Listen to yourself

The third voice

Being home now, trying to do my part to flatten the curve of the Coronavirus, has sealed for me something that I already knew. There are people from all corners of the world who want our attention. They want to sale us something, convince us of something, make it unquestionably clear that what they have to say should somehow be construed as the irrefutable truth. One thing is obvious, if we don’t have ideas of our own, these hawkers of opinions can get inside our heads and lead us about like a tamed animal with a bit in its mouth.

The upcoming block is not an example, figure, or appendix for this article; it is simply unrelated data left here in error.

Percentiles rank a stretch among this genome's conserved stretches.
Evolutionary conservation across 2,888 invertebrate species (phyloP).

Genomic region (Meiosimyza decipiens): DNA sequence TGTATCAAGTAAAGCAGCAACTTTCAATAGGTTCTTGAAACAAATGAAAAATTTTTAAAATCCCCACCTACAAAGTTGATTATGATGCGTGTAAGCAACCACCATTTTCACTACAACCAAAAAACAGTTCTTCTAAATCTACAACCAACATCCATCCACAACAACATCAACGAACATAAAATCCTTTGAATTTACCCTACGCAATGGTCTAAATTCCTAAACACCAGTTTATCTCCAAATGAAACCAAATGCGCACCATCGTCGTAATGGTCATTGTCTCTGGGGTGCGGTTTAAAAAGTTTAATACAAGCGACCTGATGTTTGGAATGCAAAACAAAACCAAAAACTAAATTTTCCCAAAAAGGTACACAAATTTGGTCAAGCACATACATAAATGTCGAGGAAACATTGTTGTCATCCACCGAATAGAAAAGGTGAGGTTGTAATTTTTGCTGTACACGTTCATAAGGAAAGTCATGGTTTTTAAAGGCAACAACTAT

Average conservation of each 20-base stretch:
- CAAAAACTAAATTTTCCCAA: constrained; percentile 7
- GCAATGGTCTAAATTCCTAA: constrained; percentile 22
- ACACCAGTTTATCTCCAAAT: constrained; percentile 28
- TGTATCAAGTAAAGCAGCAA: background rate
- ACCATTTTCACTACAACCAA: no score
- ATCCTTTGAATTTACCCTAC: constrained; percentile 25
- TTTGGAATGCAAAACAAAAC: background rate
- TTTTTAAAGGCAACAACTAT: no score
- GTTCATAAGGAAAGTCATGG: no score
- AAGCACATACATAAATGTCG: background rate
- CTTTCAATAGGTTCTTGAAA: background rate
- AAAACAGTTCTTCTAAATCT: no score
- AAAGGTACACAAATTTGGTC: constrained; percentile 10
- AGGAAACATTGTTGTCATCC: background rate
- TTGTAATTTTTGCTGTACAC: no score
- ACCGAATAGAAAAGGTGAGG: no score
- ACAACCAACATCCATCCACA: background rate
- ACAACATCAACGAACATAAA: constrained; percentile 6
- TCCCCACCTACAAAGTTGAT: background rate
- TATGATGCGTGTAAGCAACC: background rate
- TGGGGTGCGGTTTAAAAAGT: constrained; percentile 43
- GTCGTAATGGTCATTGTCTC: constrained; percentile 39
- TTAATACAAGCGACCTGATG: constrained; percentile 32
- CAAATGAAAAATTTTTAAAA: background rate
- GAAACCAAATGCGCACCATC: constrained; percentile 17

Have you ever really paid close attention to the 24/7 news cycle and the purveyors of its content? Not only is there so-called unbiased news reporting, but there’s a good amount of opinion being injected into the minds of listeners, too. We really can’t watch television, read a newspaper or a magazine, without listening to advertisements that have been psychologically tailored for our senses to solicit a specific response. How do written advertisements get us to listen? Come on, don’t you hear something when you see a written message that attracts you? Upon hearing, can’t you see something, and even desire something if the message sparks interest for what it’s hawking?  Sometimes, we may not give a whole lot of attention at the time we first encounter an advertisement. It might be sometime later when the jingle, the sound, the image replays in our minds, and we may not remember from where we were exposed. These conversations are one-sided and often not for our benefit.